Walking gets a facelift
The European initiative COST 358 – Pedestrian Quality Needs, in which 20 countries have taken part during the last four years, was concluded at EPFL on Friday. The goal of the initiative is to promote walking as a means of getting about, in the context of transport policies.
Because walking is such a natural activity, it has been rather neglected in terms of policy-making on urbanism and transport. This is especially true in rich countries, where there often exists more than one motorized vehicle for two people.
Over the last 10 years, the gridlocking of transport in towns and cities, coupled with the tendency towards sedentary lifestyles in these wealthy countries, has resulted in multiple efforts to encourage urban travel on foot. Some of these initiatives came from special interest groups, such as the Transport and Environment Association. On a larger scale, international initiatives such as the European COST 358 initiative, begun in 2006, have crystallized the efforts of a number of scientists with the goal of better understanding the issues, but also trying to modify the way that those in power consider this means of transport – the only one that we all by definition share. The overall objective of the initiative, published in a long report called “Pedestrian quality needs”, was to determine the needs and expectations of users, and then leverage this input to encourage people to consider walking, alongside other types of mobility.
Adapting the statistics
Switzerland appears to be relatively in advance in these questionings. This is what has been found at EPFL, where the Chôros laboratory and the Transport Center (TraCE) have put their energies at the service of the COST 358 initiative. These two entities also organized its closing symposium, which took place on Friday, at the Polydôme, and had as its theme “Revival of walking in Switzerland and Europe”. Mainstays of the project, Sonia Lavadinho and Dominique von der Mühll focused on the situation in Switzerland, in cooperation with Zurich-based Daniel Sauter, of Urban Mobility.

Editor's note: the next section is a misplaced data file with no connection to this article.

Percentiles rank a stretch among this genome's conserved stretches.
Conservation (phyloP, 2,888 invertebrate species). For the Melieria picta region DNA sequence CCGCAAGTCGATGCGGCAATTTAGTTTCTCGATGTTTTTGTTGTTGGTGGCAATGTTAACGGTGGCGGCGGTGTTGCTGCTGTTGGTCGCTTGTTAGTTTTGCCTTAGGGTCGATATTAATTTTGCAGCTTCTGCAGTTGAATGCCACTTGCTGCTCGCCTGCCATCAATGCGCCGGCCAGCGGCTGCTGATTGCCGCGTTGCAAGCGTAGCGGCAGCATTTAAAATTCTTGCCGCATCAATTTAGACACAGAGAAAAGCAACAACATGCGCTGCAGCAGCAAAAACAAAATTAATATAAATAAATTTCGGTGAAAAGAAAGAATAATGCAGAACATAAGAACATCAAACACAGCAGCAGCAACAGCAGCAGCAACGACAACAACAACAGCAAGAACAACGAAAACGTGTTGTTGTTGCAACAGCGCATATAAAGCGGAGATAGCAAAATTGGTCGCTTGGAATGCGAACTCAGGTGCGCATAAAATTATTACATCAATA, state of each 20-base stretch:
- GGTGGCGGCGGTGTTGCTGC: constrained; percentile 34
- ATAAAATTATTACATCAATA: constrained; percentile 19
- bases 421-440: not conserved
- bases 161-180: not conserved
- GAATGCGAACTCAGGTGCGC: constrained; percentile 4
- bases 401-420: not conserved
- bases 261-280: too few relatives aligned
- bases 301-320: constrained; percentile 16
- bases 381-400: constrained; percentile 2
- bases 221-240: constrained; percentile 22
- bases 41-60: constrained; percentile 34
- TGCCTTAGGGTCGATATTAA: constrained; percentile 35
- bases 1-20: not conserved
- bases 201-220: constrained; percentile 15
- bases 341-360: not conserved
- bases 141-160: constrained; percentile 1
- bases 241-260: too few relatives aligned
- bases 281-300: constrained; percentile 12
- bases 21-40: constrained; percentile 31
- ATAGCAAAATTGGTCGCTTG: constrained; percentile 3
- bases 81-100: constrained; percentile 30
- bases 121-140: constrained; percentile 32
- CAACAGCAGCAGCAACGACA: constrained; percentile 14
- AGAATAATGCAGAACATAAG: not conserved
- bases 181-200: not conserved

However, “when reflecting on issues of mobility, no single mode of transport can be studied independently of others”, explains Sonia Lavadinho. In fact, slight modifications to the way in which statistics are produced can have important political consequences. “When we create a graphic that takes into account the number of kilometers travelled, walking is almost inexistent compared to train or car travel. Unfortunately, budget allocations for transport infrastructures have for a long time been based on these kinds of statistics”, she explains.
Since the beginning of the current decade, a new theoretical model has held sway. We now also integrate the duration of use of each “vehicle” and the number of changes in mode of transport for a given journey. In fact, we consider that there is a walking phase as soon as it’s necessary to walk more than 25 meters – if only in changing from a bus to a train. Since the new model has been introduced, the importance of walking has had a big effect on the statistics, attracting the attention of those in power. The COST project now intends to impose this approach on a larger scale.
Ecology and public health
This new level of statistical visibility will be followed by a burning question to the politicians concerning public health. “The battle against sedentary lifestyles and its dangers is particularly reinforced by a message in favor of walking. The initiatives concerning prevention dispose of budgets at national level, whereas the problems of urban planning are handled by local administrations. The leverage is not the same!” analyzes the specialist, happy to notice the current drive towards more healthy lifestyles, which fosters the emergence of a fashion for active means of transport. “Walking has even become trendy!”
Resolving the paradox and conferring a political importance on walking that corresponds to its real level of use will take a little more time, especially in those countries where these problems have been neglected. “However, walking is at the centre of discussions on the planning of urban environments”, concludes Dominique von der Mühll. “Its inclusion will favorably influence, eventually, everyone’s quality of life.”